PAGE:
J Pers Med. 2022 Oct 17;12(10):1729. doi: 10.3390/jpm12101729.
BACKGROUND: Immune dysregulation has been linked to morbidity and mortality in COVID-19 patients. Understanding the immunology of COVID-19 is critical for developing effective therapies, diagnostics, and prophylactic strategies to control the disease.
AIM: The aim of this study was to correlate cytokine and chemokine serum levels with COVID-19 disease severity and mortality.
SUBJECTS AND METHODS: A total of 60 hospitalized patients from the Tabuk region of Saudi Arabia with confirmed COVID-19 were included in the study. At hospital admission, the IL-1 β, IL-2, IL-8, IL-10, LT-B4, and CCL-2 serum levels were measured. The cytokine levels in COVID-19 patients were compared to the levels in 30 healthy matched control subjects.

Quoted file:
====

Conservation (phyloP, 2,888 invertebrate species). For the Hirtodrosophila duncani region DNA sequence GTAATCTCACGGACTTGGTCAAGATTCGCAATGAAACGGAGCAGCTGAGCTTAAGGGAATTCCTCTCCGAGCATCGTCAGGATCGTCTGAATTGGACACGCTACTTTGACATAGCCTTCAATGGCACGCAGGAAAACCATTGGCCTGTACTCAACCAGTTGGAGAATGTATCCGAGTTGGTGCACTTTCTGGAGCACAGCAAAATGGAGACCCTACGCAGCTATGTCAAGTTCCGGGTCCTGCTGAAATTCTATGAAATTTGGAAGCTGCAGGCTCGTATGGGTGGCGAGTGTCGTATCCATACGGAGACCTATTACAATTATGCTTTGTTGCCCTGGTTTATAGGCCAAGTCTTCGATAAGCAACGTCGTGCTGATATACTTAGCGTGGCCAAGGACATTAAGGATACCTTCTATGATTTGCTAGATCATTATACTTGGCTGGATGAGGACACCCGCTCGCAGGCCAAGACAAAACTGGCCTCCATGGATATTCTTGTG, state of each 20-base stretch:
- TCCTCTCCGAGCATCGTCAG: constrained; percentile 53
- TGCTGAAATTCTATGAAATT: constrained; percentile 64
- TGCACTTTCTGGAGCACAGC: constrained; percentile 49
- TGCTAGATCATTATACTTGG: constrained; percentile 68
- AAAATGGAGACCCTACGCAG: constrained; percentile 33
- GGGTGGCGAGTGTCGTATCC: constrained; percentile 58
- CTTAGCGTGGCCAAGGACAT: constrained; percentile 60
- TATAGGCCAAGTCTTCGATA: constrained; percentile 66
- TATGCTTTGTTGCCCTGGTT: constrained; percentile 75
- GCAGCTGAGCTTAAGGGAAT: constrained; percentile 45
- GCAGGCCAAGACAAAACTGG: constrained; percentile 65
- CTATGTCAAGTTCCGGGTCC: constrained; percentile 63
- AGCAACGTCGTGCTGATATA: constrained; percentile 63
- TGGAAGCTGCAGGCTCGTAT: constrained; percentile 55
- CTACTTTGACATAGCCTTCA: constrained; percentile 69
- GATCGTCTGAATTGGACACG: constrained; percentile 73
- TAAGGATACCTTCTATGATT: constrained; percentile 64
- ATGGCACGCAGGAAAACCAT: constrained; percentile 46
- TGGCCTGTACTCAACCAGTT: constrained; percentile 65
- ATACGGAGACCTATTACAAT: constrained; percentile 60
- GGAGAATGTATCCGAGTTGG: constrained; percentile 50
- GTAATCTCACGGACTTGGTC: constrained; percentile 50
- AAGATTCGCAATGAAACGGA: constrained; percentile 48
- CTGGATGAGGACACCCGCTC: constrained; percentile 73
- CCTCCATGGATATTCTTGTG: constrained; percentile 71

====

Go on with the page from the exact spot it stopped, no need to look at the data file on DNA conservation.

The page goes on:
RESULTS: The IL-1 β, IL-2, LTB-4, CCL-2, and IL-8 levels (but not IL-10) were significantly higher in all COVID-19 patients (47 survivors and 13 non-survivors) compared with the levels in the healthy control group. In the non-survivor COVID-19 patients, patients' age, D-dimer, and creatinine kinase were significantly higher, and IL-1 β, IL-2, and IL-8 were significantly lower compared with the levels in the survivors.
CONCLUSION: Mortality rates in COVID-19 patients are associated with increased age and a failure to mount an effective immune response rather than developing a cytokine storm. These results warrant the personalized treatment of COVID-19 patients based on cytokine profiling.